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Researching the Fortress of Louisbourg National Historic Site of Canada
  Recherche sur la Forteresse-de-Louisbourg Lieu historique national du Canada




JANUARY 6, 1961

(Fortress of Louisbourg
Report H C 01)


One might have expected that the French would have protected at least exterior woodwork, such as doors and shutters, with paint. Surprisingly, not one word has been found in the documents so far to imply the use of paint either outside or inside the Chateau, although the presence of painters in the town is established.

Whitewash appears to have been the standard treatment for all interior masonry walls that were not sheathed in wood - two coats being specified. 


1. Exterior

By 1738, all exterior rubble masonry of the Chateau including the central passageway had been rough-cast i.e. all of the outside of the structure except cut-stone and brick ornamentation. The 18th century French documents refer to this treatment as "crepi à pierre apparente" which literally translates as rough rendering with the stones apparent. Upon the interpretation of that expression will depend the finished appearance of the Chateau. One conceivable hypothesis is that it means that the stones of the rubble masonry could be clearly seen - this would imply that the rough-rendering was actually nothing more than a massive re-pointing job with mortar. A more logical explanation might be that it is only the shape of the stones that it apparent. 

For description of early methods of rough-casting see General Consultant's report of June 23rd, 1962. 

2. Interior 

lnterior plastering consisted of either a one-coat or two-coat treatment. The base or rough-coat, which the French referred to as "crepissage et enduite en mortier" (literally, rough-rendering and finishing in mortar) seems to have been applied to all interior masonry walls. While this treatment was all that was intended for the walls of the soldiers' barracks, in the case of wing G, ground floor officers' rooms and the chapel, the "crepi et enduits en mortier" was only the base-coat for a finish-coat in lime plaster. 

Brick chimney breasts were also plastered, in conjunction with the walls, and the interior surfaces of all flues were plastered in mortar. Surprising as it may seen, there is a record of the stone dial of the clock having been plastered with lime in 1727. 


While some hardware, such as locks, was imported, much of the simple hardware was obviously produced on the job by blacksmiths. Lists of hardware, in iron, used by contractors on the Chateau include the following:

Iron was also used for the trammels of fireplaces as well as for some back-plates. Thirty of the latter were ordered in 1731 to be 2' 1 9/16" high by 2' 7 15/16" wide, while those secured in 1742 were 2' 3 11/16" high by 2' 11 1/8' wide. During the construction of the entrance bridge, 65 livres of iron were reported to have been used for braces, bolts and pins, 87 livres for bearings and 40 livres for chains and another 22 livres for other bolts. Iron was used in the making of the 3' 2 3/8" (3 pieds) high fleur de lys which topped the steeple.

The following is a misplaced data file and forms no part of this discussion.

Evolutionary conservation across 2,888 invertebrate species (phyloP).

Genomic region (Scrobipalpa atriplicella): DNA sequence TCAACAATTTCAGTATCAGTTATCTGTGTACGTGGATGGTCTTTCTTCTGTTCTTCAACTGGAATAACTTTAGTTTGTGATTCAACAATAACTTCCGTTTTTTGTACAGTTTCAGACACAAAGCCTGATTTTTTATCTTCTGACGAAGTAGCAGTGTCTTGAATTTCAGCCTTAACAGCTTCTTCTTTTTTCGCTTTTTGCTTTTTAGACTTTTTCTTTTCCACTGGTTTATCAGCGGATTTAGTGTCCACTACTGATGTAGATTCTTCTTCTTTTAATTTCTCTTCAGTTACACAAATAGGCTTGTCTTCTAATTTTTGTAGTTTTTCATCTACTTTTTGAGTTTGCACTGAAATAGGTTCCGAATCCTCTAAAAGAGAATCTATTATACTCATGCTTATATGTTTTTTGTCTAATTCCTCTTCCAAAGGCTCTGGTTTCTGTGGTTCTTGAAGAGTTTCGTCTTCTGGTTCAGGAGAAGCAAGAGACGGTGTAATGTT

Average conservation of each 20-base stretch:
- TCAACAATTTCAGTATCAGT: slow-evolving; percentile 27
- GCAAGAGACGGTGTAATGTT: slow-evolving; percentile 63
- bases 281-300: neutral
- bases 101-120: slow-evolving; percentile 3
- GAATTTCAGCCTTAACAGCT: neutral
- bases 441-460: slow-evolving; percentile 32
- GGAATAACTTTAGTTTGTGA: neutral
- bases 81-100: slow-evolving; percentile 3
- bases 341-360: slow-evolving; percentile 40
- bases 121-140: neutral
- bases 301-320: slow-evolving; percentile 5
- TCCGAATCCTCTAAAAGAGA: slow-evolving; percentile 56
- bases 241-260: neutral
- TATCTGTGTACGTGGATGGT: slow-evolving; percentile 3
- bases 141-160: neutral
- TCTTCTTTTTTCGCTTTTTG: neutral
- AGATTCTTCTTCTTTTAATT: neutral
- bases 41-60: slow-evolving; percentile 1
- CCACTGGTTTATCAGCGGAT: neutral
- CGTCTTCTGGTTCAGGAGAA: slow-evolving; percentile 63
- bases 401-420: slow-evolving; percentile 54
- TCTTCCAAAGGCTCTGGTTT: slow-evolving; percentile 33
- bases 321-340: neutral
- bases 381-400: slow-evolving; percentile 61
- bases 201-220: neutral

Bars of iron were used as reinforcing in the construction of chimneys and fireplaces and there is some evidence from archaeology that iron cross-ties may have run the width of the building.


1. Stone

(a) Rubble-Stone

The Chateau St. Louis was essentially a rubble-stone structure, with the use of cut-stone and brick being confined, in the main, to ornamentation. Original specifications of 1717 forecast that one-half of the rubble-stone required could be found in the excavations i.e. the boulders contained in the glacial till. that could not be found on the site was brought from Port Dauphin.

(b) Flat-Stone (Pierre Plate)

This material was utilized for arches, for strengthening of the exterior corners of the wings behind the brick facing, for some paving and for chimney bases. Flat-stone was initially obtained near the Mira but in 1726 the contractor, Ganet, complained that he had to transport it 20 leagues to Louisbourg. It would appear to have been secured from shallow limestone beds. 

(c) Cut-Stone 

The cut-stone incorporated in the Chateau was produced from free-stone secured from a variety of sources at different times. Initially, native limestone was brought from L'Indienne, la Baie des Espagnols and l'Ile Justeaucorps. The Isle Royale stone proved unsatisfactory and by 1725 free-stone was being brought from France as ballast in the King's ships. Most of the French stone came from the Charente and much of it was sand-stone.

2. Marble

The tablet which was incorporated in the monumental gateway was of black marble which came from Anjou. 

3. Brick